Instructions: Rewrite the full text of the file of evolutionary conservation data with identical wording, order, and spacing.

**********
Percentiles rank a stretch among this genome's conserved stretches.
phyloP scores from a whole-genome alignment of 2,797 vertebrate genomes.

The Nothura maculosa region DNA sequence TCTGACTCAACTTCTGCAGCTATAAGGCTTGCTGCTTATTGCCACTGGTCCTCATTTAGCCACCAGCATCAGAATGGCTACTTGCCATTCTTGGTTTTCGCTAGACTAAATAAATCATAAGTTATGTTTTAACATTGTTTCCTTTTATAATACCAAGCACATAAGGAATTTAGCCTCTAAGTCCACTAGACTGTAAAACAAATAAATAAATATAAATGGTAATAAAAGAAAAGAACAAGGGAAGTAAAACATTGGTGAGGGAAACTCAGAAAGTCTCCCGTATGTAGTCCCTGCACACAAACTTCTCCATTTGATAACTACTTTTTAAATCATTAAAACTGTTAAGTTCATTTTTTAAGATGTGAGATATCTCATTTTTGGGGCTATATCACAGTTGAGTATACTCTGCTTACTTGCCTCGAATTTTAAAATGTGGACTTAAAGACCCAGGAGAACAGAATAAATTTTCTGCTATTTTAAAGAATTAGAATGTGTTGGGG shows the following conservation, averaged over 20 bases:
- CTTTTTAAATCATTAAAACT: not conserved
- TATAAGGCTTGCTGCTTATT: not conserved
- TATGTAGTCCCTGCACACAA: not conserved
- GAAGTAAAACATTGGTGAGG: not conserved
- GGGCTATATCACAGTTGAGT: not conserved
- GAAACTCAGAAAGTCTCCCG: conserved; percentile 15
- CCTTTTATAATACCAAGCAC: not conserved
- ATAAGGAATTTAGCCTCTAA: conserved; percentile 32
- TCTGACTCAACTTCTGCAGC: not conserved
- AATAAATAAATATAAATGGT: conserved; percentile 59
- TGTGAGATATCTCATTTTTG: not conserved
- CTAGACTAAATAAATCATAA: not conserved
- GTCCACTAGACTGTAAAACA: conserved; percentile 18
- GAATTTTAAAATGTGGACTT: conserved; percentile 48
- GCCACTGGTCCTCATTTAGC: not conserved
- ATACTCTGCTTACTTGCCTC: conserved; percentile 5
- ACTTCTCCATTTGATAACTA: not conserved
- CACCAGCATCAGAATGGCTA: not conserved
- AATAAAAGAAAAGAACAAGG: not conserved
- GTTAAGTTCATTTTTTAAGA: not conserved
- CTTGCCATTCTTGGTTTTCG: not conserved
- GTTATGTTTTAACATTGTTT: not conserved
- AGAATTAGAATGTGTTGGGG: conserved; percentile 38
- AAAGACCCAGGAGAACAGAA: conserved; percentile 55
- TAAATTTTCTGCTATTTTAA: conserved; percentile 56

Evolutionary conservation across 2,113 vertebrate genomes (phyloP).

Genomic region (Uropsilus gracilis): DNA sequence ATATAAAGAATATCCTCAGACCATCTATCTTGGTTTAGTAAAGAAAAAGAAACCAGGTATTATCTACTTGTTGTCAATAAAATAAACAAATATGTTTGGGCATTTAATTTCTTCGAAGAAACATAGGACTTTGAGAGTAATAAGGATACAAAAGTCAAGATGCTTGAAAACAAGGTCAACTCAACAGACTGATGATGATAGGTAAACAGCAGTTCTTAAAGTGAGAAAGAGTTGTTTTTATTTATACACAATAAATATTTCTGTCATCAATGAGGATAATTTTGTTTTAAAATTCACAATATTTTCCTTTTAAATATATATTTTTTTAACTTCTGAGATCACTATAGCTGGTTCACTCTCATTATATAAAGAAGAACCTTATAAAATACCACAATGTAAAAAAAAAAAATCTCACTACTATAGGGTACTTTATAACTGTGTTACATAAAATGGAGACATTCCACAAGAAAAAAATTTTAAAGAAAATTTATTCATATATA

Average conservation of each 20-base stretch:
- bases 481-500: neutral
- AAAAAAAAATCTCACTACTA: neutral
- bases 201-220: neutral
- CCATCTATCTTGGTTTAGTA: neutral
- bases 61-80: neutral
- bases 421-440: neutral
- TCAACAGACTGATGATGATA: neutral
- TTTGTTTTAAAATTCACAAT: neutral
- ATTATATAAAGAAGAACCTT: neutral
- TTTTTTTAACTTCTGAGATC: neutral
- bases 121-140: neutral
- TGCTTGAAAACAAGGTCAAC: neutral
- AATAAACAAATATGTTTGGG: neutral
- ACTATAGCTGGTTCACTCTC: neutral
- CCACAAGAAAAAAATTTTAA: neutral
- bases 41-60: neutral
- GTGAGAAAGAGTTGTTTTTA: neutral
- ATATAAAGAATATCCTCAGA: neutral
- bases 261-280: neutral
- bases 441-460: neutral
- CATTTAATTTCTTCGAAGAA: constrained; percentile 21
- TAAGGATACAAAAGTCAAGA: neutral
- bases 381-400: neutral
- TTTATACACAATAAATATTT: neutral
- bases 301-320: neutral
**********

Percentiles rank a stretch among this genome's conserved stretches.
phyloP scores from a whole-genome alignment of 2,797 vertebrate genomes.

The Nothura maculosa region DNA sequence TCTGACTCAACTTCTGCAGCTATAAGGCTTGCTGCTTATTGCCACTGGTCCTCATTTAGCCACCAGCATCAGAATGGCTACTTGCCATTCTTGGTTTTCGCTAGACTAAATAAATCATAAGTTATGTTTTAACATTGTTTCCTTTTATAATACCAAGCACATAAGGAATTTAGCCTCTAAGTCCACTAGACTGTAAAACAAATAAATAAATATAAATGGTAATAAAAGAAAAGAACAAGGGAAGTAAAACATTGGTGAGGGAAACTCAGAAAGTCTCCCGTATGTAGTCCCTGCACACAAACTTCTCCATTTGATAACTACTTTTTAAATCATTAAAACTGTTAAGTTCATTTTTTAAGATGTGAGATATCTCATTTTTGGGGCTATATCACAGTTGAGTATACTCTGCTTACTTGCCTCGAATTTTAAAATGTGGACTTAAAGACCCAGGAGAACAGAATAAATTTTCTGCTATTTTAAAGAATTAGAATGTGTTGGGG shows the following conservation, averaged over 20 bases:
- CTTTTTAAATCATTAAAACT: not conserved
- TATAAGGCTTGCTGCTTATT: not conserved
- TATGTAGTCCCTGCACACAA: not conserved
- GAAGTAAAACATTGGTGAGG: not conserved
- GGGCTATATCACAGTTGAGT: not conserved
- GAAACTCAGAAAGTCTCCCG: conserved; percentile 15
- CCTTTTATAATACCAAGCAC: not conserved
- ATAAGGAATTTAGCCTCTAA: conserved; percentile 32
- TCTGACTCAACTTCTGCAGC: not conserved
- AATAAATAAATATAAATGGT: conserved; percentile 59
- TGTGAGATATCTCATTTTTG: not conserved
- CTAGACTAAATAAATCATAA: not conserved
- GTCCACTAGACTGTAAAACA: conserved; percentile 18
- GAATTTTAAAATGTGGACTT: conserved; percentile 48
- GCCACTGGTCCTCATTTAGC: not conserved
- ATACTCTGCTTACTTGCCTC: conserved; percentile 5
- ACTTCTCCATTTGATAACTA: not conserved
- CACCAGCATCAGAATGGCTA: not conserved
- AATAAAAGAAAAGAACAAGG: not conserved
- GTTAAGTTCATTTTTTAAGA: not conserved
- CTTGCCATTCTTGGTTTTCG: not conserved
- GTTATGTTTTAACATTGTTT: not conserved
- AGAATTAGAATGTGTTGGGG: conserved; percentile 38
- AAAGACCCAGGAGAACAGAA: conserved; percentile 55
- TAAATTTTCTGCTATTTTAA: conserved; percentile 56

Evolutionary conservation across 2,113 vertebrate genomes (phyloP).

Genomic region (Uropsilus gracilis): DNA sequence ATATAAAGAATATCCTCAGACCATCTATCTTGGTTTAGTAAAGAAAAAGAAACCAGGTATTATCTACTTGTTGTCAATAAAATAAACAAATATGTTTGGGCATTTAATTTCTTCGAAGAAACATAGGACTTTGAGAGTAATAAGGATACAAAAGTCAAGATGCTTGAAAACAAGGTCAACTCAACAGACTGATGATGATAGGTAAACAGCAGTTCTTAAAGTGAGAAAGAGTTGTTTTTATTTATACACAATAAATATTTCTGTCATCAATGAGGATAATTTTGTTTTAAAATTCACAATATTTTCCTTTTAAATATATATTTTTTTAACTTCTGAGATCACTATAGCTGGTTCACTCTCATTATATAAAGAAGAACCTTATAAAATACCACAATGTAAAAAAAAAAAATCTCACTACTATAGGGTACTTTATAACTGTGTTACATAAAATGGAGACATTCCACAAGAAAAAAATTTTAAAGAAAATTTATTCATATATA

Average conservation of each 20-base stretch:
- bases 481-500: neutral
- AAAAAAAAATCTCACTACTA: neutral
- bases 201-220: neutral
- CCATCTATCTTGGTTTAGTA: neutral
- bases 61-80: neutral
- bases 421-440: neutral
- TCAACAGACTGATGATGATA: neutral
- TTTGTTTTAAAATTCACAAT: neutral
- ATTATATAAAGAAGAACCTT: neutral
- TTTTTTTAACTTCTGAGATC: neutral
- bases 121-140: neutral
- TGCTTGAAAACAAGGTCAAC: neutral
- AATAAACAAATATGTTTGGG: neutral
- ACTATAGCTGGTTCACTCTC: neutral
- CCACAAGAAAAAAATTTTAA: neutral
- bases 41-60: neutral
- GTGAGAAAGAGTTGTTTTTA: neutral
- ATATAAAGAATATCCTCAGA: neutral
- bases 261-280: neutral
- bases 441-460: neutral
- CATTTAATTTCTTCGAAGAA: constrained; percentile 21
- TAAGGATACAAAAGTCAAGA: neutral
- bases 381-400: neutral
- TTTATACACAATAAATATTT: neutral
- bases 301-320: neutral